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FRONT MISSION 2 Remake Review (PS5) A Faithful Remake Of A Classic SRPG With Learning Pains

FRONT MISSION 2 Remake Review (PS5) – Most people grew up playing Tactics Ogre as their first SRPG. I grew up playing the Front Mission saga.

The excellent yet simplistic Mech combat and politically driven stories captured me when I was young. Unfortunately, the franchise didn’t evolve with the times in the way I had hoped, and the few Front Mission games after Front Mission 2 didn’t capture that same magic.

Now, with the first game in the franchise remade, Forever Entertainment has remade Front Mission 2; unfortunately, though it’s faithful to it’s original, it suffers mainly in the translation department and worse from any real understating of the game’s mechanics.

FRONT MISSION 2 Remake Review (PS5) – A Faithful Remake Of A Classic SRPG With Learning Pains

A Gripping Story With Many Twists And Turns

Front Mission 2 tells the story of a military coup that forces our protagonist into a desperate battle for survival as they try to flee the country amid a powerful military that is hunting them with plenty of twists and turns to follow. It’s a great story that never lets up as you join forces with plenty of shady characters and complete tasks that one may not find favorable to survive.

The story has many moving parts and a lot to pay attention to. Unfortunately, one of the main issues is the translation. Though it has been improved considerably since the Nintendo Switch release back in October, there are still some issues.

Some sentences don’t make much sense, and punctuation goes a long way when you must read much of the dialogue since the game features no voice work.

Hard To Get The Hang Of With Little Tutorials At The Start

The other major issue is the lack of a tutorial early on in the game. If you played the first Front Mission Remake, most of the mechanics would be familiar to you, but for those jumping in, almost nothing is explained to them. You must learn everything on your own through trial by fire before most tutorials become available.

Thankfully, you can change the game difficulty and play on easy to get the hang of things before challenging yourself.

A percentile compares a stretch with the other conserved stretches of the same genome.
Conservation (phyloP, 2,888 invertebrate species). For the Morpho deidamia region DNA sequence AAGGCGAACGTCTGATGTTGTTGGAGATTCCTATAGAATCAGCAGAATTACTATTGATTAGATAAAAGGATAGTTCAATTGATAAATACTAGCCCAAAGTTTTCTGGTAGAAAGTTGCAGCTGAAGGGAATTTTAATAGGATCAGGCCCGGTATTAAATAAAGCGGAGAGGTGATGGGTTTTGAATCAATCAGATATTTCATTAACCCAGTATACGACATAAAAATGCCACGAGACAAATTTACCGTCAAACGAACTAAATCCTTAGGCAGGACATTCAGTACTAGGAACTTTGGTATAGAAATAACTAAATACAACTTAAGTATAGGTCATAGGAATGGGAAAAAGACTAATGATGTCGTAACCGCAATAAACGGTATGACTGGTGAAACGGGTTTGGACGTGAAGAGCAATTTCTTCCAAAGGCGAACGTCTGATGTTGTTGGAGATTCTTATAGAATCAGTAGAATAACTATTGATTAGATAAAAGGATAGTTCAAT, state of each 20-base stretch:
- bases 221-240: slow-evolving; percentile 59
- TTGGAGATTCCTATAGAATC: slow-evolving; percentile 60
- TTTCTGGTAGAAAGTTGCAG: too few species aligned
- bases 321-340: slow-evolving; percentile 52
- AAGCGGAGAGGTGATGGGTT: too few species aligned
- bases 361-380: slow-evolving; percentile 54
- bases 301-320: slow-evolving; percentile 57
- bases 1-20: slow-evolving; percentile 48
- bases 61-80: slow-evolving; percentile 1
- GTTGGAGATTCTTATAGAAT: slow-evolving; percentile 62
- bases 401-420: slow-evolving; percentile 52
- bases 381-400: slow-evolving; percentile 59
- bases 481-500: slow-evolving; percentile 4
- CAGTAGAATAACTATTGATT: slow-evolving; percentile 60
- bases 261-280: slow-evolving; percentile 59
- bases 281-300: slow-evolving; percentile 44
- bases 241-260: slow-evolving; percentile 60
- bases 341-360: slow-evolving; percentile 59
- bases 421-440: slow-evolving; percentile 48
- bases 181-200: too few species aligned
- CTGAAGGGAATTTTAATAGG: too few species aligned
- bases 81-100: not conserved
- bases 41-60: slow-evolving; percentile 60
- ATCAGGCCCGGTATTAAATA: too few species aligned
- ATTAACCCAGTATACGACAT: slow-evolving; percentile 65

There isn’t any exploration in Front Mission 2. You’ll go from mission to mission while having the opportunity to buy new parts for your Wanzers (Mechs), customize them with whatever weapons and armor you want, and continue to the next mission.

Plenty Of Customization To Give You The Best Edge In Battle

Customizing your Wanzers can be fun if you know what you’re doing. Much to consider, such as the weight of parts determining how far you can maneuver in battle and your turn order. What weapons do you decide to equip, depending on the situation?

Wanzers and their weapons are separated into three types: Piercing, Burning, and Shock. Each weapon falls into one of the three categories, and it’s good to know what enemies are weak against to deal the most damage.

It’s also essential to equip a backpack, store items that repair broken parts during combat, and equip the pilot with skills.

Each Wanzer can equip two weapons in their hand and two on their shoulders or choose to equip shields instead. This becomes important when you decide what kind of Wanzer you want to build. Some battles can take a long time to get through, but most of that won’t be because of you but the game’s RNG.

Combat is the bread and butter of Front Mission 2, and it can be just as fun as you want it to be, while the frustration will be out of your control.

Great Combat With Plenty Of Strategies To Utilize To Your Liking